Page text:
How To Read CSV Data Tutorial – Perl

In this small tutorial that I had written. It will show an example of how to manipulate a structured CSV data. This does not only apply to csv data. The procedure of handling data with structure is almost the same. If there is a common structure in any type of data and if that pattern is the structure of the entire data. It’s can be manipulate automatically through programming.

The below script demonstrate base on an example that the first row of the data is holding the name of all the following rows. Each row after will have value that defined by the first row. It maybe hard to describe in word but let just imagine that it is a spreadsheet that storing product information. The top rows may have an SKU, Product Name , etc. Each subsequent row then hold a unique product. For how the subsequent row information are stored is base on the first row.

Most of my tutorial is written into the script as comments. This is easier to understand because the comment is right next or close to the execution code. It’s easier to interpret the meaning when it is next to the actual code than read through and see the source code after.

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# Written by kevinhng86 @ FAI Hosting Solution.
# A copy of this script can be found on my blog @ http://kevinhng86.iblog.website

use strict;
package readCsvData;
sub main {
    # With CSV, each column of data is separated by a comma.
    # CSV data format in the first row will tell you all field name for the subsequence rows.
    # Thus, the first row would be the key name for all values that are stored in subsequences row. 
    # By knowing this format, we can read in the first row and store the values that separated by the commas in an array.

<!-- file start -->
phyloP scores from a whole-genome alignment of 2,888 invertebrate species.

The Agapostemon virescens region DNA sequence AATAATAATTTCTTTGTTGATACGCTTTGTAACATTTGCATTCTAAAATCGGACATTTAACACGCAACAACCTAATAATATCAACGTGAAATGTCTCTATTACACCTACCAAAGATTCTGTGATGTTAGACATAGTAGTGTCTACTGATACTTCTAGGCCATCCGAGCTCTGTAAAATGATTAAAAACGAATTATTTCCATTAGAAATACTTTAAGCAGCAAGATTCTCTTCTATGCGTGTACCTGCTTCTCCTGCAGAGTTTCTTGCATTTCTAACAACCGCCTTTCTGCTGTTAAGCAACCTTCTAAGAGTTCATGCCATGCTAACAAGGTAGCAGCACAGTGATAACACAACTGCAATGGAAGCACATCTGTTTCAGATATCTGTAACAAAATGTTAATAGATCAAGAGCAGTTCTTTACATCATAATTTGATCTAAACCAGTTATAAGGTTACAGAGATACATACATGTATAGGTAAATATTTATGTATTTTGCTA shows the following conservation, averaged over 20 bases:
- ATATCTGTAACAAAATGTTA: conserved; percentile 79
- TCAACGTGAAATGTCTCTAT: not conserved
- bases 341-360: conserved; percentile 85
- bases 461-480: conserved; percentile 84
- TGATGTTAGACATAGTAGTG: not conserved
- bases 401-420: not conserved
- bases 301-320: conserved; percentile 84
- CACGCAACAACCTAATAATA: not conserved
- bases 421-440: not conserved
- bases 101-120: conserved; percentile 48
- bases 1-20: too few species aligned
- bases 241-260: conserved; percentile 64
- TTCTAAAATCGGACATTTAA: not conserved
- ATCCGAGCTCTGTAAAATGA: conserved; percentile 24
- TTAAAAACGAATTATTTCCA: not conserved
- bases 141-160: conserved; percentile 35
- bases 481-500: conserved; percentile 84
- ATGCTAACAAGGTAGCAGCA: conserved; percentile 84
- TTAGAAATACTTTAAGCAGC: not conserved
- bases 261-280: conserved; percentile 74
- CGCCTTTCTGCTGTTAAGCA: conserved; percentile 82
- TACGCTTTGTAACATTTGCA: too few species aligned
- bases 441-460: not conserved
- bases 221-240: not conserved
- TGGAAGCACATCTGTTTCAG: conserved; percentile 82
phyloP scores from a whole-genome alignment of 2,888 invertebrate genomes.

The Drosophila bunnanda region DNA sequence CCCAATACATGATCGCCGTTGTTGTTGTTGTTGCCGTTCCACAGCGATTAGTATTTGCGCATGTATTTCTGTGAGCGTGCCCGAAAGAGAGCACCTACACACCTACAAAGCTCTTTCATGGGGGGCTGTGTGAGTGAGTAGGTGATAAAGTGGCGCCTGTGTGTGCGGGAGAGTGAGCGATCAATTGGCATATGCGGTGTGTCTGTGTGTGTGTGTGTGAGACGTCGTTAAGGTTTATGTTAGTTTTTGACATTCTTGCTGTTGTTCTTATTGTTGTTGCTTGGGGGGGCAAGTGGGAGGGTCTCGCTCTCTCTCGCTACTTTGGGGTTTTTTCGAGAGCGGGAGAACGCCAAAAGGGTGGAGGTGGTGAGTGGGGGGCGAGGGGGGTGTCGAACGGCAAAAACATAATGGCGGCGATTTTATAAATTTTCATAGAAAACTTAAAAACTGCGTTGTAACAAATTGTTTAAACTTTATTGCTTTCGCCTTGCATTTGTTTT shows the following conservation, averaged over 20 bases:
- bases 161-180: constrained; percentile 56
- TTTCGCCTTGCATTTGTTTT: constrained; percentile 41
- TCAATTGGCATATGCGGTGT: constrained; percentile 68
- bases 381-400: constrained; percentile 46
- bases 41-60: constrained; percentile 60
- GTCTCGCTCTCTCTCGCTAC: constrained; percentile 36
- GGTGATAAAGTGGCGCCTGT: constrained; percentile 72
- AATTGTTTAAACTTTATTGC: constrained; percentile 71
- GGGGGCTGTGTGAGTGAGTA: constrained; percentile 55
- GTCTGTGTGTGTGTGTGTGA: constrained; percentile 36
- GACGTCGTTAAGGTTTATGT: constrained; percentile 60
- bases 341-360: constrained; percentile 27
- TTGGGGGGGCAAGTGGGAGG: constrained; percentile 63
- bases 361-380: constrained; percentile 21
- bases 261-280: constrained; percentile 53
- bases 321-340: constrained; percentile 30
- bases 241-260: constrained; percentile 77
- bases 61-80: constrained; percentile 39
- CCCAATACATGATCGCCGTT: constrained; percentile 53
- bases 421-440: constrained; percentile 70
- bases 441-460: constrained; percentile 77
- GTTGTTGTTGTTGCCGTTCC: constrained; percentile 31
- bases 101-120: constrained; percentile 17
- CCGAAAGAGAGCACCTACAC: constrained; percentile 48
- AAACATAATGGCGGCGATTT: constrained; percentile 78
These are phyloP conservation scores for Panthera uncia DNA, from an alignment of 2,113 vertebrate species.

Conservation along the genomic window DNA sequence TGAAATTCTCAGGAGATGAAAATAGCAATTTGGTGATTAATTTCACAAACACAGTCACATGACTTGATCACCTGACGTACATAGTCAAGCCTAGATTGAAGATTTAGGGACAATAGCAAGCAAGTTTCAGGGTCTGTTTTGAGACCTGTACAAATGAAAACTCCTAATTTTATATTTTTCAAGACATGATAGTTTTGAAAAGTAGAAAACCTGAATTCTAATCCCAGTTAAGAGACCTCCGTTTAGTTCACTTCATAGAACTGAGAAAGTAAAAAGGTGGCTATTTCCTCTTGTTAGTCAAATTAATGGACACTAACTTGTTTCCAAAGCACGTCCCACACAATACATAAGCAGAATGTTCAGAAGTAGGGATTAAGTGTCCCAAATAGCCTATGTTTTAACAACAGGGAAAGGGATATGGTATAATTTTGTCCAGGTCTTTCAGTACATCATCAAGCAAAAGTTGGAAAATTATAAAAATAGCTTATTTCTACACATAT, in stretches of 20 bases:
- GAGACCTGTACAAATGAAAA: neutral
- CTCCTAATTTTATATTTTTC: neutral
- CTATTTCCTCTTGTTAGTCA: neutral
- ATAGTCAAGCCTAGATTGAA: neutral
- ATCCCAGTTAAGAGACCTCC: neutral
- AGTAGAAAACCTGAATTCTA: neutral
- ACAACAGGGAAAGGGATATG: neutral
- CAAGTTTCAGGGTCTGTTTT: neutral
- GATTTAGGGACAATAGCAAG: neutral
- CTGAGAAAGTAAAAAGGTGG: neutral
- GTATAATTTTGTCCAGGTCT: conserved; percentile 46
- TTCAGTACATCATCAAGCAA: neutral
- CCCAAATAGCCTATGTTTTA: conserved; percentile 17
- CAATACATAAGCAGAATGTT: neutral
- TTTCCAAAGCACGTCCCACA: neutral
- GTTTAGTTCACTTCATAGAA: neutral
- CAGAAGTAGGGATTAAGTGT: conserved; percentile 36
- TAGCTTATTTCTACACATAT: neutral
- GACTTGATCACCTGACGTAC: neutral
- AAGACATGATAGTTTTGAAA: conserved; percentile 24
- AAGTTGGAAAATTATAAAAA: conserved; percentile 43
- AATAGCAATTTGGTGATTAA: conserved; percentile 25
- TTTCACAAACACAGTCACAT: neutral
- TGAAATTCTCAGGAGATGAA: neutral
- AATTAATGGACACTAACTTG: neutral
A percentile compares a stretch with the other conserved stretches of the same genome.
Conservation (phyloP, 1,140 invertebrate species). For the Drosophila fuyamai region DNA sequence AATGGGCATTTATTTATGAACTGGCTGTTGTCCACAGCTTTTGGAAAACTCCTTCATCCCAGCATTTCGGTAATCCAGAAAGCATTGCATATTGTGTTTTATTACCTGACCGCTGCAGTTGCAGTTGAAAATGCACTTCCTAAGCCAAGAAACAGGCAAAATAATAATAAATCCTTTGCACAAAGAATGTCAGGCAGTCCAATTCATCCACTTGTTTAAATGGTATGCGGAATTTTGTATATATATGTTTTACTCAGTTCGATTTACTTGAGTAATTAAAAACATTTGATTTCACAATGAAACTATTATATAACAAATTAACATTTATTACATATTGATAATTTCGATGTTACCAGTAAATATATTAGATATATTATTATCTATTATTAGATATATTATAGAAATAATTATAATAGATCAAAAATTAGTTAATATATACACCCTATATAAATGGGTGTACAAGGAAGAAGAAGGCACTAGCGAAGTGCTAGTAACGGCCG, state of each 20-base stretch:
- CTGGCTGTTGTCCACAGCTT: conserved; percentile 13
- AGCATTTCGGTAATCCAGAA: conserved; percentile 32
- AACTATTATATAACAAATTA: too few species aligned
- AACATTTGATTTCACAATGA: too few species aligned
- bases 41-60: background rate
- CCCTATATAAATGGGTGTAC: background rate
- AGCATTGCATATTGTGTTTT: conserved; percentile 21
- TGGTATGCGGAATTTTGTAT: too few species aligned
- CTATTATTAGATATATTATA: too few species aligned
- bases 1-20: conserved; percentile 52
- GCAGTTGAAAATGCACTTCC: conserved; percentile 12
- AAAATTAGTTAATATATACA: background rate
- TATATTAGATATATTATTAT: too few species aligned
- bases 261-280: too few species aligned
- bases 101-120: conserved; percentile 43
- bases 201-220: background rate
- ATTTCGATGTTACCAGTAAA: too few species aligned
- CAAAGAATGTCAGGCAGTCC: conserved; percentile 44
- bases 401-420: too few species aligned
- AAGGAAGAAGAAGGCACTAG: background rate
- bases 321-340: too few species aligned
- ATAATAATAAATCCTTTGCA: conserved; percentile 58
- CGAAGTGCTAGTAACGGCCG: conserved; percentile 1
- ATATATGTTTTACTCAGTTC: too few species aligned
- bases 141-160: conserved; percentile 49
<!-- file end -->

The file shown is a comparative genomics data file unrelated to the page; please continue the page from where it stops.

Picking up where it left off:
# Each subsequence rows would be stored in a hash with value pair with the appropriate key's name that defined by the first row.
    # To put this in perspective, the example below will demonstrate a 3 x 3 CSV row. side by side with the below is how we should store data.
    # SKU, Name   ,Price          => array   ("SKU",          "Name",             "Price")
    # 123, Pencil ,$2.00          => hash    ("SKU" => "123", "Name" => "Pencil", "Price" => "$2.00")
    # 111, Pen    ,$3.00          => hash    ("SKU" => "111", "Name" => "Pen", "   Price" => "$3.00")
    # The spaces above is for illustrating purpose.
    # From this we can see that on row two of SKU, the value of 123 have the name pencil and is priced at $2.00. 

    # The file name that this function is going to work with.
    my ($getfile) = @_; 
    # This array is declared to store the data from the CSV file. Each line is one index. 
    my @output = (); 
    # This hash is to store key and value pair, bases on first row. 
    my %structure = ();
    # This counter is to use to determine the first line. 
    my $count = 0;  
    # This array only use to hold the first line of data as it is define the name for all rows.
    my @firstline = ();
    # This is a temporary array that will hold each value after we split them bases by a comma.
    my @line = ();         
       
    # Open file for reading with the file handler name INPUT. If the file is not found script will exit.
    open INPUT, '<:encoding(UTF-8)', $getfile or die $!;